Career Coach Tips: 36 Questions To Ask in a Job Interview
Two women sit across from each other at a table. There is a list of interview questions between them. The headline says, "Questions to ask in an interview"
The questions below the headline are:
•Can you elaborate on the day-to-day responsibilities this job entails?
•What are the characteristics of someone who would succeed in this role?
•What's the most important thing I could do to help within the first 90 days of employment?
•What are some of the challenges you've seen people in this role or on this team encounter?
• If I were in this job, how would my performance be measured?
What does the career path for someone in this role look like?
What other functions or departments does this team work with most often?
•What does your job look like day-to-day, and how would you anticipate working with the person in this role?
•What do you like best about working here?
Often toward the end of an interview, you'll be asked if you have any questions of your own. While this may seem intimidating, it's actually important to take advantage of this opportunity. Asking your own questions can not only help you decide if the role is the right fit for you, but it can also help you demonstrate to the hiring manager that you're the right fit for their company.
In this article, we'll cover some of the best questions for you to ask during a job interview, and we'll discuss some questions you should avoid asking.
Tips for asking questions in an interview
Asking thoughtful, relevant questions will show the interviewer that you've done your research and are truly interested in the position. Here are some best practices for compiling those top questions:
Prepare at least three questions to ask. It's also a good idea to think of follow-up questions based on the potential answers to your initial questions. A thoughtful follow-up question here will exhibit your active listening skills.
Bring a notebook to your interview. Yes, you can bring a notebook with you! Jot down your questions in advance and take notes during the interview. It will help you stay focused and confident.
Base your question(s) on something you discovered in your research. This demonstrates that you have invested time in learning more about the organization, the company culture and even the industry as a whole.
Think of follow-up questions based on what you learned during the interview. You can always ask for more clarification on a specific area of discussion or more details about the role's responsibilities.
Ask yourself, "What question would I need to have answered to be able to start this job next week?" Imagining a specific scenario such as this one will help you identify one or more vital questions.
Ask the interviewer about their experiences with the company. It isn't likely that these types of questions were already covered during the interview so this is a great time to learn more about the person interviewing you and their unique perspective on the company.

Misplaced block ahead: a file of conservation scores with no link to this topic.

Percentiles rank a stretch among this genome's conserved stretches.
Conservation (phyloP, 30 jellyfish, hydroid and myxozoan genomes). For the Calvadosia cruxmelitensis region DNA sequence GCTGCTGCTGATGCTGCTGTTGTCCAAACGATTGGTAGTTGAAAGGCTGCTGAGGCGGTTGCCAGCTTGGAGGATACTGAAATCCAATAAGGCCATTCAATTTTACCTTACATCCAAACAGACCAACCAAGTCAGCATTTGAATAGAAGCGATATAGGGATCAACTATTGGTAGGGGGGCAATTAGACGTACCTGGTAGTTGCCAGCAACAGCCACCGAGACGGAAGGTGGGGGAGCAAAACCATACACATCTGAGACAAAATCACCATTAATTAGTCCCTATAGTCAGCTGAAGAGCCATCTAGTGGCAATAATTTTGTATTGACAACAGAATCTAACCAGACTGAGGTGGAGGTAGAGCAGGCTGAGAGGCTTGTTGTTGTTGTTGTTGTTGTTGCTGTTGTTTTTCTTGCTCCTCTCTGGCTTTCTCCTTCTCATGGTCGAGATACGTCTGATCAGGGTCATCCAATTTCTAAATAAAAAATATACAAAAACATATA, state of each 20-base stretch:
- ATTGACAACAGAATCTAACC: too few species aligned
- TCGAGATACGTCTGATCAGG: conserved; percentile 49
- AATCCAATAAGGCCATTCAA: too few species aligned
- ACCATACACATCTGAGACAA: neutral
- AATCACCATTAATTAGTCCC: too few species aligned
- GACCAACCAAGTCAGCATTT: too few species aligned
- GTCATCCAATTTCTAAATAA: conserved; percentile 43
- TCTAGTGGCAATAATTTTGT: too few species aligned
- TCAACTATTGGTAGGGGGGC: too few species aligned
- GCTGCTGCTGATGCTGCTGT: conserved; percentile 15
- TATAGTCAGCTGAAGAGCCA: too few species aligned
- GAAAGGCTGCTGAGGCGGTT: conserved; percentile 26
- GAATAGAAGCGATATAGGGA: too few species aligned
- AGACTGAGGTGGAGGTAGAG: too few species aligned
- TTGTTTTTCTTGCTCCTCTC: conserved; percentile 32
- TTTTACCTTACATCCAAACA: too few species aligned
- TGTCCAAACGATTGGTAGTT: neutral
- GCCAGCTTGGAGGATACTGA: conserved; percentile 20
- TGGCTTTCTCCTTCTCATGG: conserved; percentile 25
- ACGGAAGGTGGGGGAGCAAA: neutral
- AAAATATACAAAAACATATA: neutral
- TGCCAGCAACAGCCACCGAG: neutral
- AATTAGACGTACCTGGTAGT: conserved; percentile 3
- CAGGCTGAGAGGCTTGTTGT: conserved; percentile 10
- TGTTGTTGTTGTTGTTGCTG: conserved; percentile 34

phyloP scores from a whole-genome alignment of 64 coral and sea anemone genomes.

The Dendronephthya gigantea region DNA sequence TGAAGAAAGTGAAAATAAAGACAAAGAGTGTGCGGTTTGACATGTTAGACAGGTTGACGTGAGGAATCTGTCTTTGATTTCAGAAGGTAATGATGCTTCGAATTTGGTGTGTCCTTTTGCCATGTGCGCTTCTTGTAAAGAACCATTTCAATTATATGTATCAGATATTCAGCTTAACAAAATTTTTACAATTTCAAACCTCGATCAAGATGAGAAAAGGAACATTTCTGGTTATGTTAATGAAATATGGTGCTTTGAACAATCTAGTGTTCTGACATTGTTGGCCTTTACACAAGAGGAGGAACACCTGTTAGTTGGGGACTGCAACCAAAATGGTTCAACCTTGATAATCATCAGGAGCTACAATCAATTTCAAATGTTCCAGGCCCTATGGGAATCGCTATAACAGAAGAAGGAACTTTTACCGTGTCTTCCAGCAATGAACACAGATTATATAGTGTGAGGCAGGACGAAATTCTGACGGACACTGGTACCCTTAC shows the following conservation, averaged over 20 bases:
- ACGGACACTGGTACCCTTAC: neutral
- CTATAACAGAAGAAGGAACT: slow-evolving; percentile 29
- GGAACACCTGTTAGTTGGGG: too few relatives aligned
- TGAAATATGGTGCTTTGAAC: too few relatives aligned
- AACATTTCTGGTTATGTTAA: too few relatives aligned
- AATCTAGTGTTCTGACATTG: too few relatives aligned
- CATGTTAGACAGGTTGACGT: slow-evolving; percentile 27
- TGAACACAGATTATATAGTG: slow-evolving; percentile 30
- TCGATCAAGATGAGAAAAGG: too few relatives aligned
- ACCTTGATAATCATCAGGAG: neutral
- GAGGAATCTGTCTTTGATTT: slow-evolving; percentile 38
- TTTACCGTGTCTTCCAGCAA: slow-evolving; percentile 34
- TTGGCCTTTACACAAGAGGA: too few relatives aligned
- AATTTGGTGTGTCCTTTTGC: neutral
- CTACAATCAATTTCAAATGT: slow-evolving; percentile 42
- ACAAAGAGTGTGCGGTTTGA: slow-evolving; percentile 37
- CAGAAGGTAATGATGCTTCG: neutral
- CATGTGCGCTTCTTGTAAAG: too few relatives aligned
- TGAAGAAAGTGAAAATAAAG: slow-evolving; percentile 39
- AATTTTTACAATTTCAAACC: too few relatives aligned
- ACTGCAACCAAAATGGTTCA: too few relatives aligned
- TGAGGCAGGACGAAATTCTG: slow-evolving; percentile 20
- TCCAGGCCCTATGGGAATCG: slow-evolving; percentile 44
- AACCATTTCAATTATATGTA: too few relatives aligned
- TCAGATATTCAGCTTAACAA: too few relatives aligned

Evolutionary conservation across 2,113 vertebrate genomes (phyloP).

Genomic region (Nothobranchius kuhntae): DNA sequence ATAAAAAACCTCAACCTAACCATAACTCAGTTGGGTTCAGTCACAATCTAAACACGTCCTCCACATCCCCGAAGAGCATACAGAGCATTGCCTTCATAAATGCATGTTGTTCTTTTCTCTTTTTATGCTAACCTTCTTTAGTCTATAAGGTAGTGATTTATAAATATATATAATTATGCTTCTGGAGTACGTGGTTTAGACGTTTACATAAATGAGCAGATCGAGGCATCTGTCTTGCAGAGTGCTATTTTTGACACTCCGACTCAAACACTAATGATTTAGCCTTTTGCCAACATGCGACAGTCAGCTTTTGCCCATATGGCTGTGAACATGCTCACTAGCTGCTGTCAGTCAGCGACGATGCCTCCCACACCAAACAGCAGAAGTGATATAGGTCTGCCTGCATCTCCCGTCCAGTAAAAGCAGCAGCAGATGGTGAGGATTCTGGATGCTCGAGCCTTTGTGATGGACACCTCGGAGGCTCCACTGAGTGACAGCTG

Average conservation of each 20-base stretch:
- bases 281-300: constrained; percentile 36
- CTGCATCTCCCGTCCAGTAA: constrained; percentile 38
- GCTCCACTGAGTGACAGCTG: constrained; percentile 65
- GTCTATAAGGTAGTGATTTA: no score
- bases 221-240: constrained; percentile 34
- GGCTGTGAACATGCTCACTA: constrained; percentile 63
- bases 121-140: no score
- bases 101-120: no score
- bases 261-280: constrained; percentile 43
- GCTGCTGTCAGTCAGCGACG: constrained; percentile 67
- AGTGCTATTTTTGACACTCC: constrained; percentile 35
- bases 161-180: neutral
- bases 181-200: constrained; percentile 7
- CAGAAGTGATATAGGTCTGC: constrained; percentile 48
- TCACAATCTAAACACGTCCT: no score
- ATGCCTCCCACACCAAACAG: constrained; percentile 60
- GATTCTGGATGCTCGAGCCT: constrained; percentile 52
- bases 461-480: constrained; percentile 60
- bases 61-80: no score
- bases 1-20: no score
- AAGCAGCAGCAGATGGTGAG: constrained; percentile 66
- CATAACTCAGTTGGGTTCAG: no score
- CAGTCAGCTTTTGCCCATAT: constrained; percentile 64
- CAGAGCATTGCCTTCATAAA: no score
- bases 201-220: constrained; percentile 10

Ask about next steps. A common scenario is that you reach the end of your interview and realize that all of your prepared questions have been covered by the interviewer. If this is the case, you can always ask about next steps, i.e. what does the next step in this process look like?
Try to ask at least one question. Not asking any questions at all may come across as a sign that you didn't prepare or that you're not interested in the open role. Follow the tips above and keep reading for more ideas about the types of questions you can ask.
Some of the top questions to ask in an interview
The above infographic illustrates some of the best questions you can ask an interviewer or hiring manager during your interview. These questions will give you more insight into the responsibilities of the open role and the expectations of the company, as well as show your potential employer that you’ve given thought to the role and the company culture.
Take some time before your interview to go over each question and think about the kind of responses that will signal to you that this role and the company are both a good fit. For instance, does the projected career path follow your expectations or does it seem like too steep a slope to climb? Do the characteristics of someone successful in this role sound like a description of you or does it seem like you’d have to change too much to fit into the role? Knowing what kind of responses you’re looking for will help you assess the answers you receive.
Questions to ask about the specific job
Questions about the job can help you learn more about the responsibilities of the role, as well as reinforce your interest. This is your opportunity to ask for clarification on anything discussed during the interview, as well as to learn about potential hurdles, job priorities and how you can succeed in the role if hired.
Here are some top questions you can ask that are specific to the job:
Can you elaborate on the day-to-day responsibilities of this role?
What are the characteristics of someone who would succeed in this role?
What’s the most important thing I could accomplish in this role in the first 90 days of employment?